c.2013 New York Times News Service
c.2013 New York Times News Service
HONG KONG — China may be the world’s fastest-growing major economy, but it can also lay claim to a more dubious superlative: home of the worst-performing stock market in Asia.
The slump comes despite signs that China’s policymakers have been acting to rejuvenate the country’s languid financial markets. On Tuesday, five companies announced they had received approval to conduct public share offerings — the first batch of deals to be approved since regulators announced on Nov. 30 that they would resume share sales after a yearlong ban.
The lackluster performance of China’s domestic stock markets also comes in sharp contrast to the United States, where both the Dow Jones industrial average and the S&P 500 have in the past year overtaken their peak levels before the financial crisis to set record highs. The Shanghai index, by contrast, is trading at slightly more than a third of its value at its 2007 peak, when it reached 6,092.06 points.
Shanghai’s stock market came in last place among Asian markets in 2013. Its performance was slightly worse than the 6.7 percent annual decrease in the main share index in Thailand, where street protests have been disrupting the nation’s capital for weeks.
The only other Asian market to see a decline for the year was Indonesia, where the main index finished down 0.98 percent from a year earlier as investors grew concerned over lofty stock valuations amid signs of slowing growth.
All other Asian indexes rose in 2013, led by Japan, where the benchmark Nikkei 225 share index rallied 56.7 percent for the year, its biggest annual gain since 1972. Shares were bolstered by a weaker yen and hopes for Prime Minister Shinzo Abe’s bold economic and monetary policies.
China’s market slump has taken shape over a comparatively long horizon due to a number of factors.
Domestic shares are still mostly off limits to foreign investors. China’s largely closed capital account means Chinese savers have few options for investing their money; property and stocks have been the traditional favorites.
But since a robust rebound in 2009, China’s stock markets have been stuck in a downward spiral, leaving many investors disheartened. The Shanghai index saw trading volumes decline for three straight years, from 2010 to 2012.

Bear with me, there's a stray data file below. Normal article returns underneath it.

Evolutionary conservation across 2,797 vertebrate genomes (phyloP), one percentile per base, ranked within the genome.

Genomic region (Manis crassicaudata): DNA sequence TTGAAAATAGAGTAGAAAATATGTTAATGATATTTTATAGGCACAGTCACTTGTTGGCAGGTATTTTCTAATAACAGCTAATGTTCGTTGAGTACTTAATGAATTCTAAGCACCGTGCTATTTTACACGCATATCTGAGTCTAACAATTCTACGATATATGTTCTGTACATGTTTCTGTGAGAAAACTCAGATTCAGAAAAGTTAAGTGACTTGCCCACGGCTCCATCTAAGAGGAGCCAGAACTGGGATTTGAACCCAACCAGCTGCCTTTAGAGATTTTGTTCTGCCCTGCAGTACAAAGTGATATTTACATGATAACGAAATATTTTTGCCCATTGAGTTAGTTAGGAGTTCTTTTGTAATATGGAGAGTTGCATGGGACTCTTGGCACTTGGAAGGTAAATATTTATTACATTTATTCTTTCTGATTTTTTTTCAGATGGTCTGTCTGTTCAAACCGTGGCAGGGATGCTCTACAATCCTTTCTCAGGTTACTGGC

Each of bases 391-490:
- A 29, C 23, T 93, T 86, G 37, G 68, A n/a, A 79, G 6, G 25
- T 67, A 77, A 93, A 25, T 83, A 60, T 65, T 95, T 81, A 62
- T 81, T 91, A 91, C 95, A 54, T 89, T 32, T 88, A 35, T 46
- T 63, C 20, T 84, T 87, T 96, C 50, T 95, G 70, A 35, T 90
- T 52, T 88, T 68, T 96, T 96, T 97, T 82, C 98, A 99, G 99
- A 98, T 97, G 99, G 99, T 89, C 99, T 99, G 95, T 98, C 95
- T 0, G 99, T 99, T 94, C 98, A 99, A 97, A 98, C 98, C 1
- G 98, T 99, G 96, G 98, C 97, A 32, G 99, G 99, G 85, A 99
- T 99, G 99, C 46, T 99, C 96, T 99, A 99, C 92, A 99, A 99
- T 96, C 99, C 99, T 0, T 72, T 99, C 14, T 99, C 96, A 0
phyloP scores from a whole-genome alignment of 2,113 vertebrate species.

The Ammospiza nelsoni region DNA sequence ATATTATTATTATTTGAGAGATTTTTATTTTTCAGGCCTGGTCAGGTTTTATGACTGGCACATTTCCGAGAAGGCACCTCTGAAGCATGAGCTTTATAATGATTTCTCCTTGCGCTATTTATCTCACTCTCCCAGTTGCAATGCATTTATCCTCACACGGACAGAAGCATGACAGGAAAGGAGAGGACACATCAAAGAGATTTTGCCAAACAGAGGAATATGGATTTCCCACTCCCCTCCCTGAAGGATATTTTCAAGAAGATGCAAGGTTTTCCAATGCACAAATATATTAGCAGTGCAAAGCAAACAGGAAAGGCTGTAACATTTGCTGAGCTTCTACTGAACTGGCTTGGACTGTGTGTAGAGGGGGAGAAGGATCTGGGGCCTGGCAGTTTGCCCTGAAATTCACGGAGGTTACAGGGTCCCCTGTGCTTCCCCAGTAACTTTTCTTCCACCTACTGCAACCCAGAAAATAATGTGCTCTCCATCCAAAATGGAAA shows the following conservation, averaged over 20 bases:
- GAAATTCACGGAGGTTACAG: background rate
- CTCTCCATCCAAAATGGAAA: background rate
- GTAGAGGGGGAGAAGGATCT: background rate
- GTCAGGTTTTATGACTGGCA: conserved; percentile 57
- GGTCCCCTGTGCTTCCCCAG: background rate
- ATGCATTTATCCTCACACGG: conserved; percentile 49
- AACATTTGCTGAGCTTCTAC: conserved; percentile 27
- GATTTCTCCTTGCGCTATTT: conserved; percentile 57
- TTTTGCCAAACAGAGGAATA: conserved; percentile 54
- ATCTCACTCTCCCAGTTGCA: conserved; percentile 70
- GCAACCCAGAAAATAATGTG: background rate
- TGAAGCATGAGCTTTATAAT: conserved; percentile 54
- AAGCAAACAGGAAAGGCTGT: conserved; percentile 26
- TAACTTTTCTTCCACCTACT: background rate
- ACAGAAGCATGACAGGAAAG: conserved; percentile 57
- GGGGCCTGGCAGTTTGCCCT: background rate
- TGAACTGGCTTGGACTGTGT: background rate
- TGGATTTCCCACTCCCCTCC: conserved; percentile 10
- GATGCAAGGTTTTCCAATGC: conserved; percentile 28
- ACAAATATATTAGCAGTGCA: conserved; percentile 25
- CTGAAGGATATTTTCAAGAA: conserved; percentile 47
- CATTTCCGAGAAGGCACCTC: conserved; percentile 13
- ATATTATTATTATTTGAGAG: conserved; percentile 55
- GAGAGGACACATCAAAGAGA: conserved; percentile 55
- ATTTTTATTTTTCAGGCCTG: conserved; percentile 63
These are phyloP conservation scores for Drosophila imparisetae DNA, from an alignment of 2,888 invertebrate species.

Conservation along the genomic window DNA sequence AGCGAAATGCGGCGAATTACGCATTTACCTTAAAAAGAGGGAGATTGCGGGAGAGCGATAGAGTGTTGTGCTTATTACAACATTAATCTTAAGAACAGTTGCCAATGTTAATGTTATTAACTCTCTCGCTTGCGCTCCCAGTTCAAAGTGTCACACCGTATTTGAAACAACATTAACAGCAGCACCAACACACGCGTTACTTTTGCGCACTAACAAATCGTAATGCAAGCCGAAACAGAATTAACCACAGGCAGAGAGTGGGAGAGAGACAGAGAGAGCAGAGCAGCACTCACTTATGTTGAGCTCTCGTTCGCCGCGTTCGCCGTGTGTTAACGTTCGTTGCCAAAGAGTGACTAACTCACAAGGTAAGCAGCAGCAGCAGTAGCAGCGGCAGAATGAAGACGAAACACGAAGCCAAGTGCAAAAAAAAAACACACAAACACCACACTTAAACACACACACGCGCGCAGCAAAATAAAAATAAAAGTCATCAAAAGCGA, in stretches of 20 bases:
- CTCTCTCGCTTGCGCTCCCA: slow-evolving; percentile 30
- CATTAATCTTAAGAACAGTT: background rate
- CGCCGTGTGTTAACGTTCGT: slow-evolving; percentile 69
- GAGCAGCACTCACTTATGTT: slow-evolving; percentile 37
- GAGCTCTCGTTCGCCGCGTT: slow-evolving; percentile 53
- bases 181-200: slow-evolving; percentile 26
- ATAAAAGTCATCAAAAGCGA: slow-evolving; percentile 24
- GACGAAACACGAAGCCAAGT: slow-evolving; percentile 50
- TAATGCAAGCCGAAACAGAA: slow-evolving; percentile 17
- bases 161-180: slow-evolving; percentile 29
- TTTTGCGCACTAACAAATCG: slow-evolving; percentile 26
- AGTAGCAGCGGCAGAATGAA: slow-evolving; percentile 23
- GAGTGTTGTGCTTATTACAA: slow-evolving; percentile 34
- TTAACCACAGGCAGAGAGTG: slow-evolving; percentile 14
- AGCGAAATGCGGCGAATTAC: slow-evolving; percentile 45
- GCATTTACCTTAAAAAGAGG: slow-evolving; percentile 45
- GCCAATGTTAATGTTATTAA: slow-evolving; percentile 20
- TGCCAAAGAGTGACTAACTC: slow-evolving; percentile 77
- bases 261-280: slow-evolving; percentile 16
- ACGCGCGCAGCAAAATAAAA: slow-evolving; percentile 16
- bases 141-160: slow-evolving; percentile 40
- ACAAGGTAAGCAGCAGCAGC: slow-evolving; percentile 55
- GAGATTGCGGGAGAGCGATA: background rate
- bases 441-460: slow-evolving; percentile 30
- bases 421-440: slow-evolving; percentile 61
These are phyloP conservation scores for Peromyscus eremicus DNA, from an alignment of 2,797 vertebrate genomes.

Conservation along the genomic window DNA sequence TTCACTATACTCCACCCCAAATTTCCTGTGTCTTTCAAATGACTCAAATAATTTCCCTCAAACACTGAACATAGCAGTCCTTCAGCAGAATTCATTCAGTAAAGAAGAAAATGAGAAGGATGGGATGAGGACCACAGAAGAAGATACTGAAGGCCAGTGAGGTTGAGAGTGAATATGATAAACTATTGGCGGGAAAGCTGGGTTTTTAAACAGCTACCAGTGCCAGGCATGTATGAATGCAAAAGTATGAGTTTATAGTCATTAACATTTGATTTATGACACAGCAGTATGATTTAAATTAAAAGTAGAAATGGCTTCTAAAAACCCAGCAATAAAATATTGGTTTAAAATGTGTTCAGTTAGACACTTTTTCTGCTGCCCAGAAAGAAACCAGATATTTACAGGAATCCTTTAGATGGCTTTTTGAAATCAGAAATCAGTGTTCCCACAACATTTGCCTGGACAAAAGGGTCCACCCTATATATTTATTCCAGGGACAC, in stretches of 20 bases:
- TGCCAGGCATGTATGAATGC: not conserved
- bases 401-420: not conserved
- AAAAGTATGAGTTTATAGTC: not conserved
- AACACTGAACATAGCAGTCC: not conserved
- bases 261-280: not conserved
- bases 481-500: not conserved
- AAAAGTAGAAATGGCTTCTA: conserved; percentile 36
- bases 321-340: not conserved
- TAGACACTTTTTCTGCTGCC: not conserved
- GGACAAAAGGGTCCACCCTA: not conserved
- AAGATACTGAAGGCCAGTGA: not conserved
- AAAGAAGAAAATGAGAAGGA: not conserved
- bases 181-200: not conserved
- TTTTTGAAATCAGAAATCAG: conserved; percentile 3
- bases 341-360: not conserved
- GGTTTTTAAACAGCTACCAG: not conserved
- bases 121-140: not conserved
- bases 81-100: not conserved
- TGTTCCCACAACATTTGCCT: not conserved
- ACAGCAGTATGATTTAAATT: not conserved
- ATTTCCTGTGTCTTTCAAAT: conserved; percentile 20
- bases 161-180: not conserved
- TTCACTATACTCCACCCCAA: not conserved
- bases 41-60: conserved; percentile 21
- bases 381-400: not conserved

Many ordinary Chinese have instead invested their money in recent years in wealth management products. These securitized debt instruments pay much higher interest rates than bank deposits but, as loosely regulated products of the country’s murky shadow banking sector, they tend to offer minimal disclosure and entail significantly greater risk.
Still, moves by Chinese policymakers in the year since President Xi Jinping came to power have given investors cause for encouragement. A key plenum of the Communist Party leadership in November concluded with pledges that would represent China’s most significant financial overhauls in decades.
Following that meeting, the securities regulator announced on Nov. 30 a series of new policies designed to strengthen investor protections and corporate disclosure requirements, as well as to resume share sales. China’s domestic markets have not seen an initial public offering since October 2012.
Chinese IPO’s appear on track to resume in early January. On Tuesday, five companies announced to the Shanghai and Shenzhen stock exchanges that they had received approval to conduct share sales. They include Guangdong Qtone Education Co., Guangdong Xinbao Electrical Appliances Holdings, Neway Valve (Suzhou) Co., Truking Technology Limited and Zhejiang Wolwo Bio-Pharmaceutical Co.
All five companies intend to list in January, the first among a backlog of about 760 firms waiting to sell shares in China.